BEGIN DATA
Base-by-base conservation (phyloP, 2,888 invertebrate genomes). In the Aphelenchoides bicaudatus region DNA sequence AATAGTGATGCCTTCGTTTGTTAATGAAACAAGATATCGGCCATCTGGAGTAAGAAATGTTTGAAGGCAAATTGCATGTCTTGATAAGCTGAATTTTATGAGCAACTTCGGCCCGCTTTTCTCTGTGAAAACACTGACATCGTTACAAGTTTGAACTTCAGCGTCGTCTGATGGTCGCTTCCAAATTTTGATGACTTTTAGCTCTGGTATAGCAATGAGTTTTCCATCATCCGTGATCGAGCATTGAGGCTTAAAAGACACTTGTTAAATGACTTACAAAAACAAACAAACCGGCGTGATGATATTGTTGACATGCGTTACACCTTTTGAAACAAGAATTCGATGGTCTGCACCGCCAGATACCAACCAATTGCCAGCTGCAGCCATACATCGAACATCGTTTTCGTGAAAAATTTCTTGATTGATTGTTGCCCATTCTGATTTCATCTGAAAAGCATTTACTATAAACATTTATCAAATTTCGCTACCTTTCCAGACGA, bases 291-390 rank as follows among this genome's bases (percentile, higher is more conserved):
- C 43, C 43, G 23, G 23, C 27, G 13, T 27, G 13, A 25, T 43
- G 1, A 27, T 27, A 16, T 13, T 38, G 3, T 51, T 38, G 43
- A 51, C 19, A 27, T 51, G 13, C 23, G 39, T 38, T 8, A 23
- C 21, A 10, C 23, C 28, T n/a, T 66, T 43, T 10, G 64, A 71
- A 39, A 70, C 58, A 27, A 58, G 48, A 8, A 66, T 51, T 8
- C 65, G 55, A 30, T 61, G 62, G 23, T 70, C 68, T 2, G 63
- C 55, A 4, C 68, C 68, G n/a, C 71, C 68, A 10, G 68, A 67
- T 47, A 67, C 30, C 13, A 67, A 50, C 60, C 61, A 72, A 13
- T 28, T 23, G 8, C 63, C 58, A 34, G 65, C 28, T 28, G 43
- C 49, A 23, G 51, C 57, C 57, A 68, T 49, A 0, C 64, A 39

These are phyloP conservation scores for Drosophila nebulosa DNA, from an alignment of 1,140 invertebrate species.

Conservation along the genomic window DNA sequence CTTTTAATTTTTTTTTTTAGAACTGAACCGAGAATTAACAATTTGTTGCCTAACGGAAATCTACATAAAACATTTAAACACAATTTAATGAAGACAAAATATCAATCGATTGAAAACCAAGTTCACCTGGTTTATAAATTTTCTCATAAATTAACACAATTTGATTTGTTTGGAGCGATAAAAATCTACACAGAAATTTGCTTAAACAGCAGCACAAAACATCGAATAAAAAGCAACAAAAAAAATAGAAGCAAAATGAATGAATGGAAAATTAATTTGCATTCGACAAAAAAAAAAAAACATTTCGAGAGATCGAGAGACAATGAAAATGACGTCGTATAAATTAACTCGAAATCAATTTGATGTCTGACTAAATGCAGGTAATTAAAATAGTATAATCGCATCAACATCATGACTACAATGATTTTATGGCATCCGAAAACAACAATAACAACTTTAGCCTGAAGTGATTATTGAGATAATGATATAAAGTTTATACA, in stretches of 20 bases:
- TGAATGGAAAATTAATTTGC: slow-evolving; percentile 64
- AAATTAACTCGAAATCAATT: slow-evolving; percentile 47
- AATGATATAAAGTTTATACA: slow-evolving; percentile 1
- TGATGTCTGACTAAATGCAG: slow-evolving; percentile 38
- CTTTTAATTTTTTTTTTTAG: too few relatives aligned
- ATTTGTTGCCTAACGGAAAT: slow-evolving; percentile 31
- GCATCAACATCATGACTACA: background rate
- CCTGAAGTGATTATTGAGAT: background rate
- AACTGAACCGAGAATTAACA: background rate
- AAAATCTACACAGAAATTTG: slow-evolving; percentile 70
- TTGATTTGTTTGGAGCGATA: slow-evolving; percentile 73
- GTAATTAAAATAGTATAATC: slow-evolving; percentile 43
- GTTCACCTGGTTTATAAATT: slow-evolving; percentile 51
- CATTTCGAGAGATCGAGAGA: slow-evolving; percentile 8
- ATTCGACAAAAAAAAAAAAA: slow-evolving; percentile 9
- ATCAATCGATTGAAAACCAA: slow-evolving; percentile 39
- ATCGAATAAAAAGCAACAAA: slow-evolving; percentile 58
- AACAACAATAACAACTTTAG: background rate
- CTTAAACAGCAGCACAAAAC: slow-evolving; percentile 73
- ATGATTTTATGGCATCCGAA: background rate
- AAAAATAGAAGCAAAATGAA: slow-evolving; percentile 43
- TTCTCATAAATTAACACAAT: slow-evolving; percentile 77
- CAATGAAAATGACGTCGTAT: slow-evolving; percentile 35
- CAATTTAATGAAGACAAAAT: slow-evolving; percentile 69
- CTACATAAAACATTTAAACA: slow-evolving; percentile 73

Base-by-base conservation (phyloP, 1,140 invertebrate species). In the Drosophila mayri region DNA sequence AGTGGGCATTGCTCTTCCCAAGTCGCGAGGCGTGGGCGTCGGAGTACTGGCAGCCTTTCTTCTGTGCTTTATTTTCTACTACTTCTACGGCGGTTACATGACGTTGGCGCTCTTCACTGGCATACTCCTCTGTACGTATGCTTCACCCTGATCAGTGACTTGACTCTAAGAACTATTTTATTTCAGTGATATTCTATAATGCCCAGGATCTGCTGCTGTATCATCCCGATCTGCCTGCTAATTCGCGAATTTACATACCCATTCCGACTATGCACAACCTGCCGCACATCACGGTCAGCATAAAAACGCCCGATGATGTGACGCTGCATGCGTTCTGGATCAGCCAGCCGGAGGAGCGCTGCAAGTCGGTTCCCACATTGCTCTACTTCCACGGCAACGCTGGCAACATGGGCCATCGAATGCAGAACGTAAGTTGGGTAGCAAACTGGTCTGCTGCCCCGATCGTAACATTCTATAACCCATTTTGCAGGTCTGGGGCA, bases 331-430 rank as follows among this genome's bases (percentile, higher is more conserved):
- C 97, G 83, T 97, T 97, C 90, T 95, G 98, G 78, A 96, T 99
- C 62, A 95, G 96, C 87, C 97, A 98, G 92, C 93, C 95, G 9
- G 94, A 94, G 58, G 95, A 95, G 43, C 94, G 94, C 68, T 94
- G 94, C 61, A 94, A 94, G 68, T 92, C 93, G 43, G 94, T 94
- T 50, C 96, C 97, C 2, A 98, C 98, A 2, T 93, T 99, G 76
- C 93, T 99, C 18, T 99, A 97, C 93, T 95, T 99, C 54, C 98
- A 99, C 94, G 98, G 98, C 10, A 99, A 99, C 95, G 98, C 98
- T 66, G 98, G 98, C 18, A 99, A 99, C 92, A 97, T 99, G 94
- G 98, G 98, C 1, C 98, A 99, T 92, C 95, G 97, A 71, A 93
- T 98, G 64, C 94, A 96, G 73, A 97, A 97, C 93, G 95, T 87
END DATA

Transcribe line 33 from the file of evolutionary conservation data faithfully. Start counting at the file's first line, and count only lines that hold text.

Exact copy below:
- ATGATTTTATGGCATCCGAA: background rate